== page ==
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This paper attempts to evaluate both personas leadership effectiveness via analysis of their leadership style in terms of six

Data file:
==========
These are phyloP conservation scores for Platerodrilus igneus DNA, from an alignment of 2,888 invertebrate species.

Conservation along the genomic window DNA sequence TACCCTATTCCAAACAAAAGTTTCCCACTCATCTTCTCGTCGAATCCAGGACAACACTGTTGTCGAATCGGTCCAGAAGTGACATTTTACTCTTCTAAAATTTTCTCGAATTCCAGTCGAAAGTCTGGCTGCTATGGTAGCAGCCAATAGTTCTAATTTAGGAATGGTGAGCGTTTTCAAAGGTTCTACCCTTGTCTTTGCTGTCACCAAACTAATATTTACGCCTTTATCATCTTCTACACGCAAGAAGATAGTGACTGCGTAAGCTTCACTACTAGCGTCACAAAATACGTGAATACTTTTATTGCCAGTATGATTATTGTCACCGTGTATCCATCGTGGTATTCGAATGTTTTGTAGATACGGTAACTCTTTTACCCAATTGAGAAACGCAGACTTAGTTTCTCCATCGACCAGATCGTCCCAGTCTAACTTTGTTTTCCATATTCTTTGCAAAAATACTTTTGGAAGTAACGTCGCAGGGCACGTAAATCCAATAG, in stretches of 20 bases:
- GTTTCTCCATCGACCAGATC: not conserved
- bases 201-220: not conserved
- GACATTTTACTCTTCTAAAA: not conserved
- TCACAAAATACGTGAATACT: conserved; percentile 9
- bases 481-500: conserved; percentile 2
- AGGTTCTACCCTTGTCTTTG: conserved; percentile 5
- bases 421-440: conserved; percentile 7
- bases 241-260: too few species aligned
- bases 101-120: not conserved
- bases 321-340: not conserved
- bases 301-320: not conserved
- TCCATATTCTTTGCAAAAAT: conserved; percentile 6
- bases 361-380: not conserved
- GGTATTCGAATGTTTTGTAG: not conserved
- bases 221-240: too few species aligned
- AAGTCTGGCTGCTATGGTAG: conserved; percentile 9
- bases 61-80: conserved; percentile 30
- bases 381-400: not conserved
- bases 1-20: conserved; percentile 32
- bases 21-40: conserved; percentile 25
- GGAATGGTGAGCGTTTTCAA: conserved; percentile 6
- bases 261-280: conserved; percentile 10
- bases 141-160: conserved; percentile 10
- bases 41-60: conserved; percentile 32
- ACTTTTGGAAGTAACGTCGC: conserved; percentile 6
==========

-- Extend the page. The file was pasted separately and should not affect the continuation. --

specific areas of leadership namely contingency and situational leadership, charismatic and transformational leadership and entrepreneurial and strategic leadership. Richard Branson possesses good leader-member relations and treats his employees with due respect, like his family, even to the extent of inviting junior crew to his home for parties (Dearlove 2007). He invites employees to give feedback and contribute ideas. Virgins task structure is generally low as Branson gives his employees the freedom and initiative to be creative. There is no fixed procedure in which how things should be done (Dearlove 2007). His organisation operates on a flat, non-hierarchical structure (NCE 2009), made of clusters of companies that operate independently and given flexibility to run without much interference (Dearlove 2007). Position power he proves to be a dominant thinker, and usually makes first hand decisions himself (NCE 2009). Looking at Fielders contingency theory, he belongs to being the intermediate style leader, who is equally task-motivated and socio-independent (Durbin Dalglish Miller 2006). Branson is considered a prospector, and possesses strong contingency and situational leadership skills. He is always looking out for and takes every opportunity to venture into new viable businesses. He is also prompt in managing situations and is a high risk-taker (Dearlove 2007). His willingness to take up joint ventures and partnerships with established companies has allowed Virgin to enter into complex markets without the need to start an organisation from scratch, hence eliminating unnecessary costs associated with new start-ups (Dearlove 2007). For instance, Virgins 50:50 joint-venture with Norwich Union, United Kingdoms leading financial services company, enabled Virgin to enter into the financial market easily (Dearlove 2007). Branson has proved himself to be a good leader in driving his path goal approach towards leadership, always setting a direction for others to follow, leading to success. Based on the characteristics of group members and the demands of the task, he adopts different leadership behaviours to suit the two elements of situation (Durbin Dalglish Miller 2006). The Hersey Blanchard situational leadership model indicates Branson being flexible in considering how he should lead based on the tasks nature. In seeking newbusiness opportunities,